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Deerbell

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A member registered Apr 23, 2018 · View creator page →

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We are participating in a game jam where rating entries is set to the random mode, where you are given a queue of 5 games to rank before being given more. This is a nice system, and the capability to shuffle games and set the desired platform is great (although it would be even better if you could select multiple platforms)

The problem is when a game can't be rated, but is not really "broken". In our case, a game in the queue uses the Godot runner and refuses to launch on a fairly new laptop with discrete graphics. This isn't really the dev's fault, and there are commenters that have had luck starting the game. Reporting the game as "broken" would be inaccurate, but more notably appears to send a report to Itch moderators, which is hugely overkill. 

There are also a few games with other significant barriers to entry (requiring an emulator, being exported as an installer instead of a single executable, apparently triggering an AV false-positive). Users may feel unwilling to deal with these issues and may not want to rate those games,  but that doesn't really merit reporting the entire page to Itch. In most cases this will probably just lead to people rating the game 1-star and moving to the next game instead of filling out a big scary report form with their email address.

It seems much fairer for devs if jam rating-related reports were a little lower stakes, going directly to the jam owner with an optional checkbox to send a copy to Itch moderators in the event a game is actually completely broken, spam/malware, etc. If there is a concern users might abuse this functionality, a jam owner could approve or deny based on the information in the report, there could be a cap, etc.

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It's technically possible but we don't have the hardware or the kind of experience we already had with the x86 Linux build process right now to say one way or the other. If we pick up a Raspberry Pi at some point we'll certainly give it a try.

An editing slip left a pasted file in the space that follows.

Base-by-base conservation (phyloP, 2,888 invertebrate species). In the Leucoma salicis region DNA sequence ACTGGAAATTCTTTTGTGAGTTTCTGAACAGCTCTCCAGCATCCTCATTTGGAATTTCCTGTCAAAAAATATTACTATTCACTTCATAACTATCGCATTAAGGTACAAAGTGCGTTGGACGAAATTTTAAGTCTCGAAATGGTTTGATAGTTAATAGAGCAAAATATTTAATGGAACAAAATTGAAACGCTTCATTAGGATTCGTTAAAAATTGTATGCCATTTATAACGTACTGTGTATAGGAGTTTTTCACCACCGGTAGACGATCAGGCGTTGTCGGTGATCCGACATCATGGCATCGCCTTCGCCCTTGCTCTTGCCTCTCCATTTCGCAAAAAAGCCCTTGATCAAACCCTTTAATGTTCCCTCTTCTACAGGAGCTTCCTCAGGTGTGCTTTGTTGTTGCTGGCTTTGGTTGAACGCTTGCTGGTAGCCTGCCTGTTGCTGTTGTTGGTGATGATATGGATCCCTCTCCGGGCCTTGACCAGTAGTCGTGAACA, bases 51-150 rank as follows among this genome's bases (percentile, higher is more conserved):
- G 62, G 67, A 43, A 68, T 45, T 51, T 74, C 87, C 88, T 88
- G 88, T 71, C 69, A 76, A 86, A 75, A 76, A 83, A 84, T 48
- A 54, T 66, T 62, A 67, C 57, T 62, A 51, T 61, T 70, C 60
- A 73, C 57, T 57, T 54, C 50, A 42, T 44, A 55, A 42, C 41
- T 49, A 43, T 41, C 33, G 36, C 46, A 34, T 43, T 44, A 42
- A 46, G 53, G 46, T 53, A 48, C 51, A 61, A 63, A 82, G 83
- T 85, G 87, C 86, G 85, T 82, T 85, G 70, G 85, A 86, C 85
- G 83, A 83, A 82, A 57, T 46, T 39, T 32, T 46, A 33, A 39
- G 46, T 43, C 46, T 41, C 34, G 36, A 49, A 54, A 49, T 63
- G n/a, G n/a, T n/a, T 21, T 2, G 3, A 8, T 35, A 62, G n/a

No multiplayer is planned for this release because of the codebase not being built around it, but Eudora 2 is being built with multiplayer in mind so we'll see! We're glad you could get it working, thanks for posting that information.

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It looks like everything works properly as-is on the Linux target, so one is available now!

I'm always really pleased with Itch's visual design, especially dark mode - it's nice to be able to bring up pages in a dark room and not be blasted in the face with a blaring white background and garish colors (unless someone's themed their game page like that).

But the theming on analytics is really difficult to read once you have more than one game. There's not much of a distinction between the colors assigned to each game, they can appear to blend together when the bars are ordered light to dark, and it seems like the colors assigned to each game change depending on what's currently active in the panel. I can't really tell at a glance which game is doing well without clicking (or hovering, which I can't do on mobile) - I just know it's the sort of purplish one that's darker than the brighter magenta one.

It'd be nice if we could just assign hex codes to each game when viewed in the dashboard, so we could use our own palettes.

You can use WASD  for scrolling, though arrow keys probably would have been more intuitive in this case!

We recently published a game pagethat doesn't have any screenshots (yet). In this case, the possible options are to add a sidebar, which automatically shows the cover image and looks a bit strange otherwise as a giant blank column, or to hide the sidebar, resulting in a layout that makes text verrrrrrry wiiiiiide and difficult to read on a widescreen display. Adjusting the text to compensate by adding extra line breaks, etc, means it no longer flows well on mobile devices. We went with the latter to avoid the cover image showing up in the sidebar, but it's not great.